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CAFCA Congratulates Government But Don’t Stop Now

Chief Reporter

CAFCA Congratulates Government But Don’t Stop Now

The Campaign Against Foreign Control of Aotearoa (CAFCA) congratulates the Government for its moves this week to prevent strategic assets on sensitive land from being sold into foreign ownership. Our only question is – what took you so long? It’s been glaringly obvious for many months that the NZ public is up in arms at the prospect of Auckland Airport being sold overseas, be it to Dubai or Canada. And we expect to see these new overseas investment criteria used to block any renewed attempt by the Christchurch City Council via its holding company to sell the Lyttelton Port Company overseas.

And for those “experts” who endlessly lecture that NZ must become more like Australia to “be competitive”, we’re pleased that the Government has listened and partially adopted the Australian prohibition of foreign ownership of airports. Except that Australia prohibits foreign ownership of all airports, not just international ones or “strategic” ones. So CAFCA is happy to join the “experts” in urging the Government to become more like Australia and ban foreign ownership of any airport.

But don’t stop now. We’re delighted that the Government, which rammed through the 2005 Overseas Investment Act, is finally starting to see sense about the whole foreign “investment” scam. It’s never too late to admit your mistakes and make good the damage done by decades of slavish adherence to this fundamentalist cult which has reduced us to tenants in our own home.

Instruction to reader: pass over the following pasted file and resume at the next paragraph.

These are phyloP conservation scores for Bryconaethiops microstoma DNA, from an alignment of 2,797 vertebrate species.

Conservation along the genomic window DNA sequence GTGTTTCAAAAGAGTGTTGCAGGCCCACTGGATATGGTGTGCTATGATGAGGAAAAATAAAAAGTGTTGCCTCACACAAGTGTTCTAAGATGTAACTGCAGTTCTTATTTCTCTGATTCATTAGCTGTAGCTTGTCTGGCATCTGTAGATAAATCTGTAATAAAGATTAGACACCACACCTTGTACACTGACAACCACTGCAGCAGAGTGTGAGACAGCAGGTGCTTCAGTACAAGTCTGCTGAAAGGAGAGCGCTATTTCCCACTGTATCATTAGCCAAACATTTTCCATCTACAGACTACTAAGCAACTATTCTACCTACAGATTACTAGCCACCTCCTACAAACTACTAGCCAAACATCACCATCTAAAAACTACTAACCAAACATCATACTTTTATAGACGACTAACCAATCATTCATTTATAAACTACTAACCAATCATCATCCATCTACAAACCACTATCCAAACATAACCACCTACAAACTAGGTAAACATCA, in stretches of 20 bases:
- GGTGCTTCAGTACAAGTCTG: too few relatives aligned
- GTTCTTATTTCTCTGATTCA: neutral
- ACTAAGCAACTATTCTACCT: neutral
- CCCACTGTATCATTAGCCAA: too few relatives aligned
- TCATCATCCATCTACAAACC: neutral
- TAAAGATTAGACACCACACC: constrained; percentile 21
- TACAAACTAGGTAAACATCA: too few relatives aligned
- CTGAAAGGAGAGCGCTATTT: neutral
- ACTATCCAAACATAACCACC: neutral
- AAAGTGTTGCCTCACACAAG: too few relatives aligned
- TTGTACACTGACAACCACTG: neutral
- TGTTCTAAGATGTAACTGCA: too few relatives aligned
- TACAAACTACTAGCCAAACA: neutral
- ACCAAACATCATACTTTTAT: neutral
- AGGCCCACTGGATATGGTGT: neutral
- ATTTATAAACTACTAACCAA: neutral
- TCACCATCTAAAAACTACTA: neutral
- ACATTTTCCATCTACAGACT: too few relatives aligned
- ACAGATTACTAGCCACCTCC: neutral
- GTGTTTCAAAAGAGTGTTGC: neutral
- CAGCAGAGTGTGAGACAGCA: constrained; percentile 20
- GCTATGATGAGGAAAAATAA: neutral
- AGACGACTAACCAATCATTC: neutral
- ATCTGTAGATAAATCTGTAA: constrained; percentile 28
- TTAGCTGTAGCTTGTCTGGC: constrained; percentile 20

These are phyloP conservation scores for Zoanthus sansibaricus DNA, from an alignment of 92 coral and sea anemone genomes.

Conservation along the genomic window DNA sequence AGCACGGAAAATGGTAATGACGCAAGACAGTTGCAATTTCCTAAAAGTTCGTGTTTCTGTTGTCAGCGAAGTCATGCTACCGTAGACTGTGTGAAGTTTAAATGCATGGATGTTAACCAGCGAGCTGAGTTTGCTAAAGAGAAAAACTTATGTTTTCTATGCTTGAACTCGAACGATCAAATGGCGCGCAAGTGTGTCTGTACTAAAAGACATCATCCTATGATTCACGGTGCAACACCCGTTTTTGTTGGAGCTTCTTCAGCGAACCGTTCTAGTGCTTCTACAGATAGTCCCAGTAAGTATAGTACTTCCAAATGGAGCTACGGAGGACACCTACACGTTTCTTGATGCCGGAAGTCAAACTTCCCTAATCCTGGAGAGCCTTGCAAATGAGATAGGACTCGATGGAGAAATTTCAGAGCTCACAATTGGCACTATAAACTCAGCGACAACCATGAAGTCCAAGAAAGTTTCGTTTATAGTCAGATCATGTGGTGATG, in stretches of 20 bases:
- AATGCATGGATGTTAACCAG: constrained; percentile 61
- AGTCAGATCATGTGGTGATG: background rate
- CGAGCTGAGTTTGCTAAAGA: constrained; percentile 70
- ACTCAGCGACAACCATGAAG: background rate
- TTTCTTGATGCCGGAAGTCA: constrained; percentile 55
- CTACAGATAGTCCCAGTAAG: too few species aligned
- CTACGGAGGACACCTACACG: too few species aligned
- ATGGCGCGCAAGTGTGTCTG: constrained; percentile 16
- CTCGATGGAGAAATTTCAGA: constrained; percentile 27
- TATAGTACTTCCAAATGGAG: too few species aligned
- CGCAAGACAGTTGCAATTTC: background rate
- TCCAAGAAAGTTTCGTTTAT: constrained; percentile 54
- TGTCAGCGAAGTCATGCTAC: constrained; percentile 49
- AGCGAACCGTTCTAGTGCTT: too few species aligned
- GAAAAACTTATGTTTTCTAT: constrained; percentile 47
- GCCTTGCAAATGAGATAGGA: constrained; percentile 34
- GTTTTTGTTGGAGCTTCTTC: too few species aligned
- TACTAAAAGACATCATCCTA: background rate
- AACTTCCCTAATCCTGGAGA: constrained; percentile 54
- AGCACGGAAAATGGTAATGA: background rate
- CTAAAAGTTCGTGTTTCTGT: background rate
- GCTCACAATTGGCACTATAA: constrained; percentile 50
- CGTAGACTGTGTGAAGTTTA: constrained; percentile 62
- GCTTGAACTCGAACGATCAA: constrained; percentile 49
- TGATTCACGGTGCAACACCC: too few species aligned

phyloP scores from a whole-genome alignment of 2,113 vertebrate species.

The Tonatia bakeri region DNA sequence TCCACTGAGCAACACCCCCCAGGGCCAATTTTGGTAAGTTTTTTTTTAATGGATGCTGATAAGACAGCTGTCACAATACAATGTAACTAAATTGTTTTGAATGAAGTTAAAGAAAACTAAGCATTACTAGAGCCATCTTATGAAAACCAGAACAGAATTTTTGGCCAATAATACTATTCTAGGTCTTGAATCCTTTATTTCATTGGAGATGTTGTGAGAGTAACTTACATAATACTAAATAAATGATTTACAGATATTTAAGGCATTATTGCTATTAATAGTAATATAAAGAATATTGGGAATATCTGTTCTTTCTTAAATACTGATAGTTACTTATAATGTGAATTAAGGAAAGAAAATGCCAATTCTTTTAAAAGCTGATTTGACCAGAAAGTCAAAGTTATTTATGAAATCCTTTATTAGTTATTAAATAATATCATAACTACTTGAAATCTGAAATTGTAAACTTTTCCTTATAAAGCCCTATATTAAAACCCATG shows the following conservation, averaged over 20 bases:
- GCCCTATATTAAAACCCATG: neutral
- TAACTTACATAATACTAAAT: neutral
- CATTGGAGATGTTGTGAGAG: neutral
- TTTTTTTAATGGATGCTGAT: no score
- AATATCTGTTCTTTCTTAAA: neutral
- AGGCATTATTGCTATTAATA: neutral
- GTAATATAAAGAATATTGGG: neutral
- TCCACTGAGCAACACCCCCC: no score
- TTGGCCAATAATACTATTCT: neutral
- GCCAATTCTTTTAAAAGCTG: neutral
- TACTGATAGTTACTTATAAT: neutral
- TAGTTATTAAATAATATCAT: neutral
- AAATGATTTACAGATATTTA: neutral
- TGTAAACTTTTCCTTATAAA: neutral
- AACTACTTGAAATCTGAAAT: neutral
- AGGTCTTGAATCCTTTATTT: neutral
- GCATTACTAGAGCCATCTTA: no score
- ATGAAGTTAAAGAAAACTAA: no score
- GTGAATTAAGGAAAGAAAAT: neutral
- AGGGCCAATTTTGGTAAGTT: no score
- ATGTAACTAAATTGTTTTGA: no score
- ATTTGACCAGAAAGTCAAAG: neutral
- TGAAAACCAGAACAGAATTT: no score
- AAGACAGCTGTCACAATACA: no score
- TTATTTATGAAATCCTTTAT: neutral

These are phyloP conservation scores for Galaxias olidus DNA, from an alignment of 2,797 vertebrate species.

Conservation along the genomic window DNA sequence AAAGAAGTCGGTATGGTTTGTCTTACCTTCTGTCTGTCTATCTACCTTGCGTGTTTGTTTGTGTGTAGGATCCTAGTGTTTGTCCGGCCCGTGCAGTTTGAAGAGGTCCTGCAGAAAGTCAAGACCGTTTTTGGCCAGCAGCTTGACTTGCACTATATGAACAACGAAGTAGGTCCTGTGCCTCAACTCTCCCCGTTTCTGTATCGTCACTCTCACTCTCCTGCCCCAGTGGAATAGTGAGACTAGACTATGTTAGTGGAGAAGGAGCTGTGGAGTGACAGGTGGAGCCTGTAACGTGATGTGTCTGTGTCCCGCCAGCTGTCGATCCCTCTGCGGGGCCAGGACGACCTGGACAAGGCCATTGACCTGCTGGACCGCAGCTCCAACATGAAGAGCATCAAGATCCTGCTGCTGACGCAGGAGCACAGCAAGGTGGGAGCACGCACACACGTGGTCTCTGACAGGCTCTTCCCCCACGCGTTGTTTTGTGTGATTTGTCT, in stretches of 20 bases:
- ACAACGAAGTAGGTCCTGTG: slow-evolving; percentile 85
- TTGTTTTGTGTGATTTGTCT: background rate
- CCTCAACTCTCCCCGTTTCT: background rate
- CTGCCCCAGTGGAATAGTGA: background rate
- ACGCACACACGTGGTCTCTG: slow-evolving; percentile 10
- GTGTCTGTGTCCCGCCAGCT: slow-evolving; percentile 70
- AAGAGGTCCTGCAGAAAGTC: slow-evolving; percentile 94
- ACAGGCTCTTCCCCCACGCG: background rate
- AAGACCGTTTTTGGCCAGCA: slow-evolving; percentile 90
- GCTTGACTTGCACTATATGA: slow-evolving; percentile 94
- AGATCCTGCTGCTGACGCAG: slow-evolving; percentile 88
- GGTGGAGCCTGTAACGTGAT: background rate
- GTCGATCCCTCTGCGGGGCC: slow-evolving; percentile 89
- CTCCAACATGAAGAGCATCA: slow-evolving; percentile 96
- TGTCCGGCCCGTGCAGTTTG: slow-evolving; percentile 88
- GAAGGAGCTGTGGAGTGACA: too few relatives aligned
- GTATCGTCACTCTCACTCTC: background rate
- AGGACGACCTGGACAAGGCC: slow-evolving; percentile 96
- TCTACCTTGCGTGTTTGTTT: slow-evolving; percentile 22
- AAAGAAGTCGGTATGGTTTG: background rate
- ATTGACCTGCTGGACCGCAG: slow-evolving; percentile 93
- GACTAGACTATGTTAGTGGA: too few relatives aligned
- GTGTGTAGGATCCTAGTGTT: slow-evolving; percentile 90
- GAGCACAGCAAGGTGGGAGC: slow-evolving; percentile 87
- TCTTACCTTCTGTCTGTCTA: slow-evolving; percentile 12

There’s plenty more stolen property to be reclaimed. The Government is dropping hints that it might be about to resume ownership of the nation’s railways system (it had the chance only a few years ago when TranzRail finally fell to bits, but got cold feet and let Toll buy the trains and ferries while it bought back the track network). Good, and the sooner the better we say. The sticking point with Toll is about money. Why? The country has just waxed indignant about the very likely possibility of the thieves of the Waiouru Army Museum medals being paid all or part of the reward money, thus profiting from their crime. The suggestion of having to buy back what belongs to the people of New Zealand, namely former public assets, raises the same question. Why should those who are in possession of stolen property be allowed to profit from that fact? Take them back.

For those who wring their hands saying “where will we find the money now that all the foreign investors have been frightened off”? (not that we’ve noticed any sudden stampede to the first class departure lounges), how about using the billions accumulating in the Super Fund to actually be invested in this country rather than playing, and currently losing, on foreign stockmarkets. Now there’s a radical thought – using New Zealanders’ money to develop New Zealand.

ends

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